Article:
Ep 018 Manuel Pimenta talks about gamifying your career into gamification

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Manuel is a Lead Gamification Designer at Fractal Mind, and his background is mostly in software development and analysis.

For the past 6 years, he’s been one of the main voices of gamification in Portugal and has had the luck of spreading the fun in domains like eLearning, employee engagement, sales teams and ideation since then, with some of the top banking and retail companies in Portugal.

Manuel is also a Design Thinking and Gamification Design coach and has co-organized 2 editions of Novabase Gameshifters, Portugal’s biggest gamified ideathon.

Last but not least, he’s a Gamer, a Scout leader, an aspiring blogger/writer, a musician in denial and can hit a low C in the morning.

Manuel is a bit of a habit nerd, so he’s all about routines but hasn’t managed to get them into his life, yet. He might be doing proposals, overseeing the development team, on brainstorming sessions, tinkering with the tools of their gamification framework or doing high-level technical design.

A failure that had him learn a lot, doing a mobile app for ideation and used gamification for it. In a way, it was a way of crowdsourcing ideas from a 3,000 employee company. However, the team had only developers. This managed to get them really excited about the technology but they somehow skipped the pilots and communication stages. The main learning he had was to fail early and cheap! As soon as you have an idea it is important to playtest and check with your users. Test, iterate! Get your team to be as cognitively diverse as possible (not developers only team like Manuel!)

A big challenge during his career was when he discovered he didn’t want to be a developer forever and at the same time discovered gamification. So he figured that he might as well use gamification to build a career in gamification and went to his boss, and the boss of his boss to get the approvals necessary to open that path within the company. It was almost like a quest he was on and grinded his way to create a space for gamification as a product for the company.

Another interesting challenge he solved using gamification was his last project before changing from his previous job. It was about change management within his own company (this project was presented by Pedro Crespo at Gamification Europe, see the video here). They wanted to change the employee experience for tons of different job descriptions. The pilot lasted for a year with 30 employees, but people were really engaged and provided a lot of feedback. The project continues to this day, the pilot is now growing to over 100 employees.

The process at Fractal Mind is user-centered but the first step is to have a meeting with the key stakeholders to understand the main goals of the project, even breaking down the goals. Next is what they call a divergence ideation workshop for a day with some of the users, where they involve them in the process of designing the solution, it includes teaching them what gamification is about. After that, they do a convergence workshop, to get the ideas together and validate the user journey, figure out the game mechanics to use in these steps. Finally, they consolidate the information to create the clear vision of the project and reach the first gate where they meet with the stakeholders to decide if the project moves forward to go to “the trenches” where its time to put together the game economy, the mechanics and the prototypes with wireframes. They are firm believers of co-creation so the first win-state of the users is when they see that the design is being rolled out because they know they’ve been a part of it. Imagine how this co-creation process could happen for your classes! Your users are the students, if they’re part of the creation process it improves engagement and of course the design itself because you can quickly test with them.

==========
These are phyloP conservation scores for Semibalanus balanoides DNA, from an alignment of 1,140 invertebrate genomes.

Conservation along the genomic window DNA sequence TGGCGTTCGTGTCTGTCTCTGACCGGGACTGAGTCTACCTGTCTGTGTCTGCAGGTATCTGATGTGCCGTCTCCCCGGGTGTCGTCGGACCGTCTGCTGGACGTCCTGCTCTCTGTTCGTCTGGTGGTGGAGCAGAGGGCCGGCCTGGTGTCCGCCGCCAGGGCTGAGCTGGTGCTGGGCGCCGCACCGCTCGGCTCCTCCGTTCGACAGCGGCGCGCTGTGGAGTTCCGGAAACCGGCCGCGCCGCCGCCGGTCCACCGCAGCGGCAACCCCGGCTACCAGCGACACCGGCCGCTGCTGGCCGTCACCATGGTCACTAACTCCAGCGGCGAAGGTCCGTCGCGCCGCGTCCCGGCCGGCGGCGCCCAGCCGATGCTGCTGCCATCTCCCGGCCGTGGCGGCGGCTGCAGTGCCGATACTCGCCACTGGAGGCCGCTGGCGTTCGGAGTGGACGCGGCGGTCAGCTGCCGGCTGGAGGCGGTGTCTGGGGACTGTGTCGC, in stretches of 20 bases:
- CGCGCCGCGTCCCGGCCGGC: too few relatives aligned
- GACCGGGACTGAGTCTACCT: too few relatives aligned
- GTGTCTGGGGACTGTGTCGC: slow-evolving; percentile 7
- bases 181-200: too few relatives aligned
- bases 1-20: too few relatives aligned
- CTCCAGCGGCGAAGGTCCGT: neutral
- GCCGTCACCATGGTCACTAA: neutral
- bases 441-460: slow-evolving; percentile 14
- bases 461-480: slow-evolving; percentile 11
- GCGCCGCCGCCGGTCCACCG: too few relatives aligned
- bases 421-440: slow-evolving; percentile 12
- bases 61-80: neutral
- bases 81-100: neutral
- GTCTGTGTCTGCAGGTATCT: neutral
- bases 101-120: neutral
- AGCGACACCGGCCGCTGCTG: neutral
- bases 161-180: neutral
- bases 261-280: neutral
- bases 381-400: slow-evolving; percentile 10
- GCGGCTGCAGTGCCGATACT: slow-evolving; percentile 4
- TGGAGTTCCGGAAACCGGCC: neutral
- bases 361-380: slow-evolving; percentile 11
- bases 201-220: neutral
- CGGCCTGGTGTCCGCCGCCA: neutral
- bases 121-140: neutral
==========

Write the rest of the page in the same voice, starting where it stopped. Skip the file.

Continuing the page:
The best practice that Manuel finds is fundamental is to understand the user types and your users, which is where the whole design itself starts. Humor is also something they use extensively, quoting Manuel “you can never go wrong with humor.”

His favorite game is Football Manager. Manuel would love to hear from his colleague Rui Cordeiro, as he has a 20 year background in companies like Blizzard Entertainment and Gameloft, now he’s doing gamification! Aim for the moon and even if you miss, you’ll land among the stars, so Manuel also proposed Tim Ferriss as a guest for the show. If he has a handle on anything, what does he think of gamification?

The books he would recommend to the Engagers are Yu-kai’s “Actionable Gamification“, also the books by Gabe Zichermann, but a fundamental one would be “Drive” of Daniel Pink.

His final advice is to simply try it! It might look like a lot but once you get started you’ll realize the mountain is not so steep!

Manuel’s superpower is his enthusiasm for gamification! Regarding a website, he doesn’t have a personal one (yet!), but the company’s page is www.fractalmind.pt – it’s in Portuguese though! On social media, Manuel is mostly on Facebook but can be reached also on Twitter and LinkedIn.

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